Rivers called for an independent investigation into the shooting and criticized the sheriff’s office for taking hours to release details, even after a crowd of about 100 people gathered near the scene.

“When is it going to stop? We just got a verdict yesterday,” Rivers said in a phone interview, referring to the guilty verdicts handed down Tuesday in the trial of former Minneapolis police officer Derek Chauvin in the fatal death of George Floyd. “Is it open season now? At some point, it has to stop. We have to start holding the people in charge accountable.”

In September, the Pasquotank Board of Commissioners approved the purchase of the county’s first 33 body-worn cameras for deputies. It’s unclear if deputies have been issued the cameras yet.

“If the body cameras were on that information needs to be disseminated as quickly as possible in order to make sure justice is served,” said Rivers.

Rivers emphasized how the situation as tense and said law enforcement after the shooting acted like they were in “riot mode.”

“The sheriff has not spoken to anyone out here … this is not the Elizabeth City Police Department, this is the Pasquotank County Sheriff’s Department,” Rivers said. “The sheriff needs to address these people. The sheriff needs to talk to community leaders to let us know what is going on so that we can be a part of this process.”

A large crowd later stood outside City Hall while the City Council held an emergency meeting, some holding signs proclaiming “Black Lives Matter” and “Stop killing unarmed Black men.” As the evening wore on, a group gathered in the parking lot of the sheriff’s office and a crowd that grew to more than 200 blocked traffic on a main thoroughfare of the city, forcing cars to turn around.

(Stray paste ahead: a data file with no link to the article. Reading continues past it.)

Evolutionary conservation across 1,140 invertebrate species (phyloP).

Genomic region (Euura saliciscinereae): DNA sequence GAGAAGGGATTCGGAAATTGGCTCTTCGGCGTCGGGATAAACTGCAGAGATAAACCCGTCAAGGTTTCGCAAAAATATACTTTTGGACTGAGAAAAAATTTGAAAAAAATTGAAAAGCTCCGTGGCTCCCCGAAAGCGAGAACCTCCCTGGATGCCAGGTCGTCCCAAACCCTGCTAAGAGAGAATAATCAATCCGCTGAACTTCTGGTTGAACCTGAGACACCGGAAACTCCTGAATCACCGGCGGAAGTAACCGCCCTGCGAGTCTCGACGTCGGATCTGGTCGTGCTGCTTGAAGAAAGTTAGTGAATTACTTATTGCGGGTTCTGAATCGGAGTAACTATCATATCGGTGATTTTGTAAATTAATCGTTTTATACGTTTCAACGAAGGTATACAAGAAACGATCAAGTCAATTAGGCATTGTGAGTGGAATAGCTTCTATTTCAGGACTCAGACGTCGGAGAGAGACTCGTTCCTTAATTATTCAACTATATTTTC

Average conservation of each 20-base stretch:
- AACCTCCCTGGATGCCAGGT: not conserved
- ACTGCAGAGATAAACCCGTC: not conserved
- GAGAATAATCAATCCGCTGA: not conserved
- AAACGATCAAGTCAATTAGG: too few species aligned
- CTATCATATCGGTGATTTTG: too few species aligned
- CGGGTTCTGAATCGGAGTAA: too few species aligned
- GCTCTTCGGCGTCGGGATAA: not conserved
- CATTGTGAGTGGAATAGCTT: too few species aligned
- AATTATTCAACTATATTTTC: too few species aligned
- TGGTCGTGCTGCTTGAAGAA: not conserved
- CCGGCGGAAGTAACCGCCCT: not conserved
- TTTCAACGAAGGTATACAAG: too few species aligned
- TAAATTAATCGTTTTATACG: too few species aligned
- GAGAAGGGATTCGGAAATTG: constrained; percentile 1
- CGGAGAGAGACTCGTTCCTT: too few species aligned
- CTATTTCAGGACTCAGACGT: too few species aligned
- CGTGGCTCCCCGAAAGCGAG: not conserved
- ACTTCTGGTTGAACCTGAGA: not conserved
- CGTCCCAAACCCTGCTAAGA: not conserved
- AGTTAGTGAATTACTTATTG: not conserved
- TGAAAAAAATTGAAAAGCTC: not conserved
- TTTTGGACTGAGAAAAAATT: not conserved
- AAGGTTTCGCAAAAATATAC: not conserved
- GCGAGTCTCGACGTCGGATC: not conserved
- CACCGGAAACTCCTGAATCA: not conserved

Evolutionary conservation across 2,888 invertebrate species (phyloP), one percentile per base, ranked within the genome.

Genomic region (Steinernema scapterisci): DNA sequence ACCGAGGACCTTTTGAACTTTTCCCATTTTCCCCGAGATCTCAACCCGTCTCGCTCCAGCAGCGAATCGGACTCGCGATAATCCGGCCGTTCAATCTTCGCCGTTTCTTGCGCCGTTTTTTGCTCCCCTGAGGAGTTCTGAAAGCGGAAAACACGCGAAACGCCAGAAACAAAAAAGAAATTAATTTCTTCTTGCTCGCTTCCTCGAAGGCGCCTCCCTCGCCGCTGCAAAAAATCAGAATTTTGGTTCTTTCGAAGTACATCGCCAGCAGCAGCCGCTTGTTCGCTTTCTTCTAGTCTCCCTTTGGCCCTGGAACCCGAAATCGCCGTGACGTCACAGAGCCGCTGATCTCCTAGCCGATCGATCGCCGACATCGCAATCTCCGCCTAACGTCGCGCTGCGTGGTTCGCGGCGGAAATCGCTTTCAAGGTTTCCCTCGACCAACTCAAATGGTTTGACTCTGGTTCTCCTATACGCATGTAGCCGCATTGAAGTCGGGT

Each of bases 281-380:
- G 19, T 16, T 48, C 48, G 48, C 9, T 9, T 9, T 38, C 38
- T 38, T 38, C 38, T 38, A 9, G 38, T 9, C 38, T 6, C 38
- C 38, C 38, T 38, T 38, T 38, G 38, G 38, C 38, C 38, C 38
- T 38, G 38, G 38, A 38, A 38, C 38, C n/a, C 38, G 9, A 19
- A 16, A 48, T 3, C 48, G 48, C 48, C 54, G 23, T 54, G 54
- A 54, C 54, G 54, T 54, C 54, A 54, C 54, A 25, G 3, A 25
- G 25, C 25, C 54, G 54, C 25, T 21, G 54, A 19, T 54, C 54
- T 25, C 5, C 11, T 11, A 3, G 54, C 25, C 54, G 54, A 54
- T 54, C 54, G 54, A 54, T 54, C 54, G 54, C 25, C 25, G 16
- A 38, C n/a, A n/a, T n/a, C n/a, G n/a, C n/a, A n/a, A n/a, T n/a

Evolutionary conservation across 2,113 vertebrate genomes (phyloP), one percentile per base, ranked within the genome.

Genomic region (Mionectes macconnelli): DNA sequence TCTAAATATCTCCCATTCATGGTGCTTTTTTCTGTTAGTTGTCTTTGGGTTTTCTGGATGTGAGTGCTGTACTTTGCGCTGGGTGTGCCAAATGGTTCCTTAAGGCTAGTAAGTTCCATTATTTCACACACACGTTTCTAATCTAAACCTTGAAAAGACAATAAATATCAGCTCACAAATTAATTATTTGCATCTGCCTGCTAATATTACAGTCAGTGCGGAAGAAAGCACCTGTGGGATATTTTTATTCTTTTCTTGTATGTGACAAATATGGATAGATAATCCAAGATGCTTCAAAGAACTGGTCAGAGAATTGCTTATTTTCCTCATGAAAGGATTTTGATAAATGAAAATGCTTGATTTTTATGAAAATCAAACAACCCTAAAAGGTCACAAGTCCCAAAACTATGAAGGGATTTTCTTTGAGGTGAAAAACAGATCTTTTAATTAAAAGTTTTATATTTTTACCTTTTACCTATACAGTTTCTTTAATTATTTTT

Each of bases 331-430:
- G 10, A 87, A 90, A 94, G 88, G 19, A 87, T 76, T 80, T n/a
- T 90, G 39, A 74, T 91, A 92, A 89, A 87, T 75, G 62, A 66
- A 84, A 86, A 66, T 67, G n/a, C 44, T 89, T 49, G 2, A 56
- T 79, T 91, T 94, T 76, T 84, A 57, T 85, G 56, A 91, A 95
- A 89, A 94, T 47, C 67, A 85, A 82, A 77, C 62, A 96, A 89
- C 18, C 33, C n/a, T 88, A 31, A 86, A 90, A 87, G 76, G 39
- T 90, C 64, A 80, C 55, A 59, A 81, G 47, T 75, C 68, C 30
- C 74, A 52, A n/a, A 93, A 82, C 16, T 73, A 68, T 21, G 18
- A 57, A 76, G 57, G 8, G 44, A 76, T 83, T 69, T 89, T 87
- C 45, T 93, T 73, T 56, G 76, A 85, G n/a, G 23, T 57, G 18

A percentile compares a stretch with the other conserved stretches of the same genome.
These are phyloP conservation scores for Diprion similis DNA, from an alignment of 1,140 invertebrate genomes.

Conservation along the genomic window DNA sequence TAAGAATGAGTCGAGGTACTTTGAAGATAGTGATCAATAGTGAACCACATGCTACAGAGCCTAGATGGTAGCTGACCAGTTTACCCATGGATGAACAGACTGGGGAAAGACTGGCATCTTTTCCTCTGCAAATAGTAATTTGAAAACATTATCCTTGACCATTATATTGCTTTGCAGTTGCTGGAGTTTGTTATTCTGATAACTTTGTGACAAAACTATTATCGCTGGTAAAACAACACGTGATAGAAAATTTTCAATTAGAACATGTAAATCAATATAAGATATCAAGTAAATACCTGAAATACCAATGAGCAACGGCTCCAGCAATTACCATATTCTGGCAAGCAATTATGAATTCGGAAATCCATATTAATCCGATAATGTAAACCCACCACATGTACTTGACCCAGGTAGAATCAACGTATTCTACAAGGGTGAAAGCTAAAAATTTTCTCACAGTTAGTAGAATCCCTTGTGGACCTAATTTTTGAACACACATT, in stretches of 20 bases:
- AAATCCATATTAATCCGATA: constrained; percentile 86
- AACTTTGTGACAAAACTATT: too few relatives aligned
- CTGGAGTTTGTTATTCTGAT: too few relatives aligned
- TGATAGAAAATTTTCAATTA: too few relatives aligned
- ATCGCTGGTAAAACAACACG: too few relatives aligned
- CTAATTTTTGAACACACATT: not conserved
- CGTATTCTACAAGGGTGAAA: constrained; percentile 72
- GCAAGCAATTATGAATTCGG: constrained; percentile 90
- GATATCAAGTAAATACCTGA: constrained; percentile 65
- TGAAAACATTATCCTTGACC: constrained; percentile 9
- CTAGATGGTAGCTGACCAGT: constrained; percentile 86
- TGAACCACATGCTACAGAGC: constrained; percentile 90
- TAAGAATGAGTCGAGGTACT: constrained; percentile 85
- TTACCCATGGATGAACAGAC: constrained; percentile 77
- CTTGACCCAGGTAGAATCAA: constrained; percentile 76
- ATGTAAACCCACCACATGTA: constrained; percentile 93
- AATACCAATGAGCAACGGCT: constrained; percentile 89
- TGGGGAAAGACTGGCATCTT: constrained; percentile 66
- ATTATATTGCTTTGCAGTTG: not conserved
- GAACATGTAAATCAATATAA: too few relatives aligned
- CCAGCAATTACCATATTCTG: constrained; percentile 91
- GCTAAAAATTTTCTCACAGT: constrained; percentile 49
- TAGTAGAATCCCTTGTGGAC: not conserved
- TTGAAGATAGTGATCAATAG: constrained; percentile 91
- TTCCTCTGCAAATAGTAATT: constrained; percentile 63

Councilman Gabriel Adkins told his colleagues that businesses in the neighborhood of the shooting had begun boarding up their windows in anticipation of violence.

“I’m afraid as a Black man,” an emotional Adkins said, as a crowd of more than 100 people gathered outside the meeting, which is closed to the public because of the coronavirus pandemic. Later he added, “It hurts to be a Black man at this time. … We’re hurting.”

Councilman Darius Horton called for the immediate release of bodycam footage, the search warrant and a speedy explanation of what led to the shooting.

“We need transparency. And not only do we need transparency, but we need accountability,” he said. “We need answers. … Let’s not hide behind anything.”

Williams, the eyewitness who also was among those demonstrating outside City Hall on Wednesday evening, said Brown, who was known by neighbors as “Drew,” wasn’t a violent person.

“I didn’t believe that (officers) really did that because he wasn’t a threat to them. He was driving off even though he was trying to get away,” Williams said.

Elizabeth City is located near where the Pasquotank River empties into the Albemarle Sound. It is home to a U.S. Coast Guard air station, Elizabeth City State University and a medical center, all of which support numerous jobs. The city’s population is more than 50% Black and about 40% white, according to the U.S. Census Bureau. Nearly 23% of residents live in poverty.

NewsNation affiliate WAVY and The Associated Press contributed to this report